alycewilson (alycewilson) wrote,
alycewilson
alycewilson

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Fellowship of Filmmakers

And now, the long-awaited return of my Oscars series! I've been watching all the movies that won the Oscar for Best Picture. Next on my list was the 2003 winner, Lord of the Rings: Return of the King, directed by Peter and starring Elijah Wood, Viggo Mortensen and Ian McKellen.

Lord of the Rings: Return of the King, a.k.a. LOTR: ROTK, is an adaptation of the final book of J.R.R. Tolkien's series, Lord of the Rings, one of the most famous fantasy series of all time. With ground-breaking special effects,a phenomenal production team, and hundreds of extras, Jackson's films set a new bar for fantasy films and, indeed, for filmmaking in general.

The other nominees for Best Picture that year were Lost in Translation, Master and Commander: The Far Side of the World, Mystic River and Seabiscuit. In addition to Best Picture, ROTK also won Best Art Direction - Set Decoration; Best Costume Design; Best Director; Best Editing; Best Makeup; Best Music (Original Score); Best Music (Original Song); Best Sound Mixing; Best Visual Effects and Best Writing (Adapted Screenplay). The film won in every category for which it was nominated.



Return of the King poster



When a series of movies is nominated for an Oscar, usually, the last film in the series is the one that will win, if any of them do. Why? Because that's when the full story can be evaluated. With that said, the Oscar win for ROTK can really be considered a win for all three films: The Fellowship of the Ring, The Two Towers, and Return of the King.

I had originally watched all three films in the theater when they first came out. In preparation for writing this, I watched the director's extended cut of all three films, along with all of the extras and featurettes on my husband's special edition DVDs. Not only did this take a while, but the combined effect was so overwhelming that every time I thought of writing about it, I said, "Not today."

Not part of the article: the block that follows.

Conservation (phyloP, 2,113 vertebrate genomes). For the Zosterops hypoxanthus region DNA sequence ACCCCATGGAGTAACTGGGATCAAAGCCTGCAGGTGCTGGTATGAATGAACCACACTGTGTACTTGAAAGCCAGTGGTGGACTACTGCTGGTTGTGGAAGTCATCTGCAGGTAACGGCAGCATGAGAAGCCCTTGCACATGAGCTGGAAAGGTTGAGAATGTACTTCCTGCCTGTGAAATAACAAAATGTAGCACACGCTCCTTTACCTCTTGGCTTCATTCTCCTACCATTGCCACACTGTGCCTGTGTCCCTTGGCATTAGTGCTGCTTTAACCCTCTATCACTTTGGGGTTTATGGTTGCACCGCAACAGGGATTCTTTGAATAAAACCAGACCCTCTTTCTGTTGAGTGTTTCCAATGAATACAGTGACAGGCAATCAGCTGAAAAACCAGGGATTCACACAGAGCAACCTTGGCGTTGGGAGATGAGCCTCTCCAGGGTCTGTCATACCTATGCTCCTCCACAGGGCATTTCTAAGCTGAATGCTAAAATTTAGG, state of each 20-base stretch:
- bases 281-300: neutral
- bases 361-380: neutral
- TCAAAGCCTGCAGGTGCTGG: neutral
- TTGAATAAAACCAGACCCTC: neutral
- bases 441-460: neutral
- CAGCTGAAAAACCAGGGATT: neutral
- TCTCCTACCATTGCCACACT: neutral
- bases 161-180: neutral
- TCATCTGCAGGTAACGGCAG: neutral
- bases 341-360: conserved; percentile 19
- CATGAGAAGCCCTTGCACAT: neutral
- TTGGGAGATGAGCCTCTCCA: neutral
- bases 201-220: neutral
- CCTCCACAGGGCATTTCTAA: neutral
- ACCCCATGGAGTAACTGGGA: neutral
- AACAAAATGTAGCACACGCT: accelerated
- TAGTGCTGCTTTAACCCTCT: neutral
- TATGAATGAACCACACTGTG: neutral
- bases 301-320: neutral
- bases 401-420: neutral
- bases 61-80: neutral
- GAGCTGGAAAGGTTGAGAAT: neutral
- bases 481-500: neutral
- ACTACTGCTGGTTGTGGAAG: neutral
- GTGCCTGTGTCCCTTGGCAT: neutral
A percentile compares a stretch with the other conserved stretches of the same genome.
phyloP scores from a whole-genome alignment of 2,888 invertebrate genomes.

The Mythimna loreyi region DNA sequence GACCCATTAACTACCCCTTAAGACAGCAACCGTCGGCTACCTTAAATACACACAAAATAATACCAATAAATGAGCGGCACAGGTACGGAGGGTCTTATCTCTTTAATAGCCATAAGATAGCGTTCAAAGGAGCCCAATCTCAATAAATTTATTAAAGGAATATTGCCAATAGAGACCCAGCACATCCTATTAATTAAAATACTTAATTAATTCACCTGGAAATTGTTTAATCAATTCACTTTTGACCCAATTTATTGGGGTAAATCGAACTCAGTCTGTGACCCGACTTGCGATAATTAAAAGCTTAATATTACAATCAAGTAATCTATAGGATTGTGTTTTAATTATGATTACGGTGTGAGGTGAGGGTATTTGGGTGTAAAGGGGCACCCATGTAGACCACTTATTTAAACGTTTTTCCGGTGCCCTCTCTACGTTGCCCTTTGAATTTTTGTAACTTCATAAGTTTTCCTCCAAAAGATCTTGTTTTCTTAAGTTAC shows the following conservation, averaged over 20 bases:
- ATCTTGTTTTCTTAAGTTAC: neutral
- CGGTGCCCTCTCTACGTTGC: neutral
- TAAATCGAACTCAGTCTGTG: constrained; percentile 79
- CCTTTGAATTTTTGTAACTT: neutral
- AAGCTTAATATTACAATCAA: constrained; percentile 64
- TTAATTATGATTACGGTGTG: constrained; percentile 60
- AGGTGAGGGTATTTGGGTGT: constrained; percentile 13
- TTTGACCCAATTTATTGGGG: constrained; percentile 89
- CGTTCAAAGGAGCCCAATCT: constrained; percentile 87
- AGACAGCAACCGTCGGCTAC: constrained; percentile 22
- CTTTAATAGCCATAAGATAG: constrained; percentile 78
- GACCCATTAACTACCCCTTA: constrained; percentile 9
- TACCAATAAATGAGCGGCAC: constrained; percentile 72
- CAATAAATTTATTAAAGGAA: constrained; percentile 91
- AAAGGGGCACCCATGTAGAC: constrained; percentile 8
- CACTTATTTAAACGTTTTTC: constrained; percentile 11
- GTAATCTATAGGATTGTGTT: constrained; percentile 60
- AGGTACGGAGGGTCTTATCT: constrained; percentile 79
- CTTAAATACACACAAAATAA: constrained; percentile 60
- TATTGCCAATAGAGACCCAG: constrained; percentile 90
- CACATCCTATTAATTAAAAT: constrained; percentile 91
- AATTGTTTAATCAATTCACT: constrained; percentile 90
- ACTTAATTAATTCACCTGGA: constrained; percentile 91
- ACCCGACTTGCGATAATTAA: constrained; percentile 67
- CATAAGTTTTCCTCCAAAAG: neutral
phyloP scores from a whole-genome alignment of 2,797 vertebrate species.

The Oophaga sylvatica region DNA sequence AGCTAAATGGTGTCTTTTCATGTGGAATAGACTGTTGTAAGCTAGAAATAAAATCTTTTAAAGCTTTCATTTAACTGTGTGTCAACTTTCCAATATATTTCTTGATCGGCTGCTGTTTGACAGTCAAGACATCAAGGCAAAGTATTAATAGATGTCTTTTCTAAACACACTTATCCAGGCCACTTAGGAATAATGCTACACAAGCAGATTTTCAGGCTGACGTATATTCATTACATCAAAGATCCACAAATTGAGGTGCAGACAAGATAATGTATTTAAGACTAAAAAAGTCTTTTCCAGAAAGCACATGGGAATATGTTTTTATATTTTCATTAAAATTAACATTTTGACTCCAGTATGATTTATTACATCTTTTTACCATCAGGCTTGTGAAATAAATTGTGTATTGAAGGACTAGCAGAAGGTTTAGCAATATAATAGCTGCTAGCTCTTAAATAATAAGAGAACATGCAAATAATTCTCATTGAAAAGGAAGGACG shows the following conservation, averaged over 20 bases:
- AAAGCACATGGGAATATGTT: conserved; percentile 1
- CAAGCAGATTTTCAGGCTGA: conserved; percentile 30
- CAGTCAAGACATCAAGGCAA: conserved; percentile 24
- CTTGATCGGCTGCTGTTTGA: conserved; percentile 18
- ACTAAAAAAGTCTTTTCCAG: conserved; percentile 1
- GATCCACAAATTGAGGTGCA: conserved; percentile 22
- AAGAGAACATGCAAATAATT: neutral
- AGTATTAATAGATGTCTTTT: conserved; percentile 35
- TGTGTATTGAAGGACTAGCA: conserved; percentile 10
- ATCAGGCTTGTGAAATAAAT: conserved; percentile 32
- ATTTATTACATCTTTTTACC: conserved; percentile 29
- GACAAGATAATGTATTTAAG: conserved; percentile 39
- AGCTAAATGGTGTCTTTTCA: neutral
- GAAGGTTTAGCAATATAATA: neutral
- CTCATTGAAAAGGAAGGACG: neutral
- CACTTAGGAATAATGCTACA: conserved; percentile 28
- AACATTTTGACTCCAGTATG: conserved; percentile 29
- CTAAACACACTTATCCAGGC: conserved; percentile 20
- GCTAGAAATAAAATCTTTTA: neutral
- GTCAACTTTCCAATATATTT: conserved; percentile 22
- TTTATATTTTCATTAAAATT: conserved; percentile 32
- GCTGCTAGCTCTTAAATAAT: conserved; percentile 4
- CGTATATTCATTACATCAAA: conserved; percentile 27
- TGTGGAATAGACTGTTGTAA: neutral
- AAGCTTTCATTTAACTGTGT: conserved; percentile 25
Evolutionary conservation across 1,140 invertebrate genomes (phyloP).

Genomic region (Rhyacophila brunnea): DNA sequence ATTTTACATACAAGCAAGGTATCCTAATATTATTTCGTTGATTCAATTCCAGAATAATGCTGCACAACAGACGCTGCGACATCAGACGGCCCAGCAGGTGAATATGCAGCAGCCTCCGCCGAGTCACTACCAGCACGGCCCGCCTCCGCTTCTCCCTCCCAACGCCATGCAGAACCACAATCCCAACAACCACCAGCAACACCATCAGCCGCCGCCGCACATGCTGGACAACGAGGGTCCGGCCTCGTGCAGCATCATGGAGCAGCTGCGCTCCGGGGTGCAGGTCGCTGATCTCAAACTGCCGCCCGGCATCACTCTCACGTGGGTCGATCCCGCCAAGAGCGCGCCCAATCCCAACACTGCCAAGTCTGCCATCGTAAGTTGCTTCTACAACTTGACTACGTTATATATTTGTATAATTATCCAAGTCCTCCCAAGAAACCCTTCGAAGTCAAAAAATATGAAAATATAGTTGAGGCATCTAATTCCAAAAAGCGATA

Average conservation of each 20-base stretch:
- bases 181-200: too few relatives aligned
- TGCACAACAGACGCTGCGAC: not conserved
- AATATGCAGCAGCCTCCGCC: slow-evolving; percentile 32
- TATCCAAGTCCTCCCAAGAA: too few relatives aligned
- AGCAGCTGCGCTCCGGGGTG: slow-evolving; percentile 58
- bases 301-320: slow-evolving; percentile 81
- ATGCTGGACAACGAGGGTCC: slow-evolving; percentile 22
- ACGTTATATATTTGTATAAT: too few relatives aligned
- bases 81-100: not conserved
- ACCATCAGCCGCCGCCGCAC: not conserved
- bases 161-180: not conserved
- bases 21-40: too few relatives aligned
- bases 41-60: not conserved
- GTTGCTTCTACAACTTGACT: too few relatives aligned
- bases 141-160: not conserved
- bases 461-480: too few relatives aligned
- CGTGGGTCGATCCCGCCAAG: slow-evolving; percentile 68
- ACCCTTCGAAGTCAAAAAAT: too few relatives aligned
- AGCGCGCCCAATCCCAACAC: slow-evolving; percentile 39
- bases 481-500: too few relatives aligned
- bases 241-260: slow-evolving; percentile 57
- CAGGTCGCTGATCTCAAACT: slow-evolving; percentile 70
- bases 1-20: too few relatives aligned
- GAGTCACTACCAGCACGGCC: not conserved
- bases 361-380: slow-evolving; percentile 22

ROTK picks up where the previous film left off: with hobbits Sam (Sean Astin) and Frodo (Wood) deep in enemy territory, following their weasly guide, Gollum/Smeagol (Andrew Serkis), towards Mt. Doom, where they hope to destroy the One Ring that, if captured by evil Lord Sauron, could mean a death sentence for all of Middle Earth.

Meanwhile, the other members of the original fellowship, fellow hobbits Merry (Dominic Monaghan) and Pippin (Billy Boyd), dwarf Gimli (John Rhys-Davies), elf Legolas (Orlando Bloom), human Aragorn (Mortensen) and wizard Gandalf (McKellen) pursue their own paths, each striving to save Middle Earth from a resurgent Sauron and his armies.

As a whole, the three films accomplish an amazing feat: a lush, vivid adaptation of a beloved literary work. While some changes were made to the original story in the script, and further changes emerged during the editing process, this trilogy stands as a lovingly faithful ode to Tolkien's work. To accomplish this, Jackson relied on literally hundreds of skilled filmmakers, all drawing from concept art created by Alan Lee and John Howe, both of whom have been renowned for their illustrations of the Tolkien series.

Standing alone, ROTK is a strong film, as well, containing epic battle scenes, dark introspection, and an exploration of the nature of courage. Of course, the film was never meant to stand alone, and the sacrifices and bravery of this movie are made all the more poignant by having seen the main characters, as well as a stable of secondary characters, in somewhat brighter times.

These films have it all: humor, drama, action, and romance, all bound by beautiful cinematography, heightened by elaborate costumes, painstakingly wrought sets and, of course, top-notch acting. In many ways, Jackson's trilogy marks a pinacle of Hollywood filmmaking. No matter how much money subsequent directors throw at the scene, it will be hard to recapture the unique blend of dedication, innovation, and, yes, fellowship, that produced these films.

Watching the extras, I was struck by the efforts of every level of the production team, from the Weta Workshop workers, who found creative ways to transform the New Zealand landscape into Tolkien's Middle Earth, to stoic actor Rhys-Davies, who endured daily applications of facial appliances that produced a painful allergic reaction around his eyes.

Much like Sam and Frodo overcame multiple obstacles in their quest to save Middle Earth, Jackson's team vaulted previously unsurpassed filmmaking thresholds. None of this would matter a bit if the resulting films hadn't offered much more than breathtaking visuals. Yet, the storytelling more than matches it, with the actors, in some cases (such as Astin) turning in the best work of their careers.

It's little surprise that ROTK swept the Oscars: few films could surpass the accomplishments of this trilogy. Like the characters in the trilogy, this filmmaking team led each other to victory, rising to new personal bests as they combined forces for a common goal.

Rating: ***** (5 out of 5 stars)

Moral:
An epic can and should be more than the sum of its parts.


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Tags: movies, oscars
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